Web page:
The Internal Revenue Service has given schools and tax-exempt organizations more time to finish writing their retirement plans.

The deadline was supposed to be the New Year. But the IRS said it is extending the deadline for plan sponsors to adopt new written plans, or amend existing plans, to satisfy the requirement of the final Section 403(b) regulations because of difficulties expressed by numerous plan administrators in meeting the current deadline of Jan. 1, 2009. The extension will give plan sponsors additional time to put their plan documents in place.

The new guidance is for retirement plans covering employees at public schools, colleges and universities, and other tax-exempt organizations. Their retirement plans are often referred to as 403(b) plans after the relevant section in the Tax Code.

The IRS will treat these plans as meeting the requirements of 403(b) and the regulations during the 2009 calendar year if:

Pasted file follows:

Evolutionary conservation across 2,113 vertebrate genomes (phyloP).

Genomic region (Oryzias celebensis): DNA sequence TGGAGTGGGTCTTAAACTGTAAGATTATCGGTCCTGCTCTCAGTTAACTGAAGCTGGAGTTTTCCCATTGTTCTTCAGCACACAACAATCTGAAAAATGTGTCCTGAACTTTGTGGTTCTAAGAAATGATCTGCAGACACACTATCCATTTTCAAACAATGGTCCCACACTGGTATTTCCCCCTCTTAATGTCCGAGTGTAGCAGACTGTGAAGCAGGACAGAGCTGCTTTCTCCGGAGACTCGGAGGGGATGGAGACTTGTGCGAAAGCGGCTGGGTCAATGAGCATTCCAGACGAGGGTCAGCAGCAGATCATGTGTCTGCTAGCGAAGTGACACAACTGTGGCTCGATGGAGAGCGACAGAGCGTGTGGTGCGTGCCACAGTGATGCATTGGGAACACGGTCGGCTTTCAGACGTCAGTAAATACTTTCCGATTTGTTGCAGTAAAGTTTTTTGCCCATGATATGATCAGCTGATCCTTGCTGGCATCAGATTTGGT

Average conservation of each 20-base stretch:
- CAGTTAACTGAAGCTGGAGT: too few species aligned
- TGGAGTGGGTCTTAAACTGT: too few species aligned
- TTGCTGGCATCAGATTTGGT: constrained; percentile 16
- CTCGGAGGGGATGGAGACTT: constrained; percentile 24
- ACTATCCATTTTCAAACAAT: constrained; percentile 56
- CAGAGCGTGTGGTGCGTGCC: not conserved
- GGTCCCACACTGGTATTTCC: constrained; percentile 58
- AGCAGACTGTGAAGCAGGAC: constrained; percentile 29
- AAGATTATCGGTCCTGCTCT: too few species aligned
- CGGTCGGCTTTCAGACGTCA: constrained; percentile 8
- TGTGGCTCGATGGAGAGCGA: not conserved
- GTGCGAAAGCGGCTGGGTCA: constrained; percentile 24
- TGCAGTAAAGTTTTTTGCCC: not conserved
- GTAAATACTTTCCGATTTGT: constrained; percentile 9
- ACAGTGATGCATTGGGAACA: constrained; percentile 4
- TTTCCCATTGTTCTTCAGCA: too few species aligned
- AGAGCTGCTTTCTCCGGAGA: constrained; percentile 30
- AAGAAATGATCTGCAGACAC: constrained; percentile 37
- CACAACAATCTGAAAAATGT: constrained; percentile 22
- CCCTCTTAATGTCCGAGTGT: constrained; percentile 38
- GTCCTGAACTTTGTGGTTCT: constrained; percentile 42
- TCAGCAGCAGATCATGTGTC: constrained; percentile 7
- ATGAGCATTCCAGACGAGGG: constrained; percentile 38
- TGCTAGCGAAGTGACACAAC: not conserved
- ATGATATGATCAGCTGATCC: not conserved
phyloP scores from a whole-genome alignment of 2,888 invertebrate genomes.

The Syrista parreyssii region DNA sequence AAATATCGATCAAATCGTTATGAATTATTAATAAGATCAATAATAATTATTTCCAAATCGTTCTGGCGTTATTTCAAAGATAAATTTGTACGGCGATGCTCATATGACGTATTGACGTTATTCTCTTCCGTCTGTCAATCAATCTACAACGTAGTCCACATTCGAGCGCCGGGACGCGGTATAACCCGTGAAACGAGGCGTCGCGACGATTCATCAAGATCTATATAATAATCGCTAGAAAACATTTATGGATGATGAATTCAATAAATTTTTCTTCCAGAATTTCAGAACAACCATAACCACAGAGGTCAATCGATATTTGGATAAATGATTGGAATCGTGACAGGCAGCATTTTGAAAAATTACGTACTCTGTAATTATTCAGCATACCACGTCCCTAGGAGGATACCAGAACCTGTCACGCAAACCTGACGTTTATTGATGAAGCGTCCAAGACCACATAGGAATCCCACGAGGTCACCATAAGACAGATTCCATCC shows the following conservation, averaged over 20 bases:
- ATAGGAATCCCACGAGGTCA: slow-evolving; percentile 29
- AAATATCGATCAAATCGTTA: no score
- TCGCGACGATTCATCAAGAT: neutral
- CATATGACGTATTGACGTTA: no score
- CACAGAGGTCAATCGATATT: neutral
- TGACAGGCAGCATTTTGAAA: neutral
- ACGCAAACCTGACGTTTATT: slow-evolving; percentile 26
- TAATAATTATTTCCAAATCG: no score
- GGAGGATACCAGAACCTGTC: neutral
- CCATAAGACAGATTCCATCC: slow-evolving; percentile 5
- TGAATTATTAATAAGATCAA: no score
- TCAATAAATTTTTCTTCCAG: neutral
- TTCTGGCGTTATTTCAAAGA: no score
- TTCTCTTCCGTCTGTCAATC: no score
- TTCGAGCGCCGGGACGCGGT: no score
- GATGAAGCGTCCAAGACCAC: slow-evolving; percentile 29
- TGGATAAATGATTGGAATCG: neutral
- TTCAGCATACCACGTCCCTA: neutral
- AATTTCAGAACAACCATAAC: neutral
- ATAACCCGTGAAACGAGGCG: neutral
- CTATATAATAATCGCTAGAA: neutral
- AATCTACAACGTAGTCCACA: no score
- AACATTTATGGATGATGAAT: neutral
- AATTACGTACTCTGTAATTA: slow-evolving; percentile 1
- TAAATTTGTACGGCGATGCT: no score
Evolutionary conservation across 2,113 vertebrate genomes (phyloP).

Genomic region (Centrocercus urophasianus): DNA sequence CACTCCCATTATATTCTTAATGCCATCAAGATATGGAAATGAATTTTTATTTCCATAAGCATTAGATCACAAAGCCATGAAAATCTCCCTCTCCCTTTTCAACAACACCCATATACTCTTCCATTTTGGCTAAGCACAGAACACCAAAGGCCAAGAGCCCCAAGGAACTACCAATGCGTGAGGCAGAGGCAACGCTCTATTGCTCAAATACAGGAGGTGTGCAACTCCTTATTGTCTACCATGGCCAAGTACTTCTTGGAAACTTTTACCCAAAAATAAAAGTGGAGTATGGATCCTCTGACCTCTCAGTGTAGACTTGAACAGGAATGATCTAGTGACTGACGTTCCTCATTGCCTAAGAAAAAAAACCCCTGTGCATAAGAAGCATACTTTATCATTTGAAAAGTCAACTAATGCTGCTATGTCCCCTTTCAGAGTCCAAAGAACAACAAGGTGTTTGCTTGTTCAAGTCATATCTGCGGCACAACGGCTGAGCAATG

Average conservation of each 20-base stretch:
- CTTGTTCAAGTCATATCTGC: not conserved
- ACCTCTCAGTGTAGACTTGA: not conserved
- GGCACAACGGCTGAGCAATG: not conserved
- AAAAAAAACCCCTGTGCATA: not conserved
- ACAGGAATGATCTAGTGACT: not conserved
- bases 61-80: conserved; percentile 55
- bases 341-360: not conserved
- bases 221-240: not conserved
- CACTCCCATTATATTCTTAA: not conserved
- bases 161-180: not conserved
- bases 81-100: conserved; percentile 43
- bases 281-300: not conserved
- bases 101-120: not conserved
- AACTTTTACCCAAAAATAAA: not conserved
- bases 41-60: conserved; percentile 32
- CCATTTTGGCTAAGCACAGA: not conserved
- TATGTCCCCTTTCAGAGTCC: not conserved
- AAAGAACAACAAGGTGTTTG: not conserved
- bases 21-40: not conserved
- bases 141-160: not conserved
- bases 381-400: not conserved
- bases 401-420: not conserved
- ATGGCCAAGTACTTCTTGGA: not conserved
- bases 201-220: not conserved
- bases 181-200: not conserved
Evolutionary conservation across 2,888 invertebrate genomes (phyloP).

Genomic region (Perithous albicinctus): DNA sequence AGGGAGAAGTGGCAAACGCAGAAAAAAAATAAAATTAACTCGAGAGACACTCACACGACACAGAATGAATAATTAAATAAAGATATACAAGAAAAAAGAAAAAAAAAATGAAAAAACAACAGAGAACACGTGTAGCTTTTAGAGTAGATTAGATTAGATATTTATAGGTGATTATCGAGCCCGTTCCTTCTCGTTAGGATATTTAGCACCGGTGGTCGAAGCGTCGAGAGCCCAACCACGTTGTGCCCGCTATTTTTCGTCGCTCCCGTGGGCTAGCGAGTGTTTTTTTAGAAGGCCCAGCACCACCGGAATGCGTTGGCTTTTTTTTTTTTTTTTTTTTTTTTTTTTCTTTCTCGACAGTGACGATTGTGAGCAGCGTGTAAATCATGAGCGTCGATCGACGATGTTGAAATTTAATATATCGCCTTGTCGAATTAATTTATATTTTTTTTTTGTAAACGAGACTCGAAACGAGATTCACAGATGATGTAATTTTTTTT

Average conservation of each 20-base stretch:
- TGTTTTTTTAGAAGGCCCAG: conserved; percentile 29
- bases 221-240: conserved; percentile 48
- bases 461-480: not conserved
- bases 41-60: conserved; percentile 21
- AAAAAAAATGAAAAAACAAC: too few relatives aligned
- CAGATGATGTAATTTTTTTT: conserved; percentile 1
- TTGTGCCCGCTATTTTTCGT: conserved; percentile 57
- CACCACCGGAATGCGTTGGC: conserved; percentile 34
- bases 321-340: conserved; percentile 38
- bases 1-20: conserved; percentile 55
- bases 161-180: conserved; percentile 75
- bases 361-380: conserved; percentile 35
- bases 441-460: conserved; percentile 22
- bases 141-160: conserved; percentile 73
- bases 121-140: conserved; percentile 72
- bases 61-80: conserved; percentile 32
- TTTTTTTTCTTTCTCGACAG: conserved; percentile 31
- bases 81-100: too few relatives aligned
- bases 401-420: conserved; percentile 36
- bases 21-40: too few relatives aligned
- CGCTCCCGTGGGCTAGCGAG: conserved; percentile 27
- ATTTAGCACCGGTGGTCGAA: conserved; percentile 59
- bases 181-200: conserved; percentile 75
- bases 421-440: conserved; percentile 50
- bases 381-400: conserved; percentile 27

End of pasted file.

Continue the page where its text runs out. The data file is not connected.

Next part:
* By Dec. 31, 2009, the sponsor of the plan has adopted a written 403(b) plan that is intended to satisfy the requirements of 403(b) and the regulations;

* During 2009, the plan sponsor operates the plan in accordance with a reasonable interpretation of 403(b) and the related regulations; and,

* By the end of 2009, the plan sponsor makes its best effort to retroactively correct any operational failure during the 2009 calendar year to conform to the written plan.

The IRS plans to issue further guidance on 403(b) plans, including a revenue procedure establishing programs for 403(b) plans to obtain IRS approval of the plan document and allowing these plans to make remedial amendments to retroactively fix the plan provisions under rules similar to those that apply to 401(a) qualified plans. 

Register or login for access to this item and much more

All Accounting Today content is archived after seven days.

Community members receive:
  • All recent and archived articles
  • Conference offers and updates
  • A full menu of enewsletter options
  • Web seminars, white papers, ebooks

Don't have an account? Register for Free Unlimited Access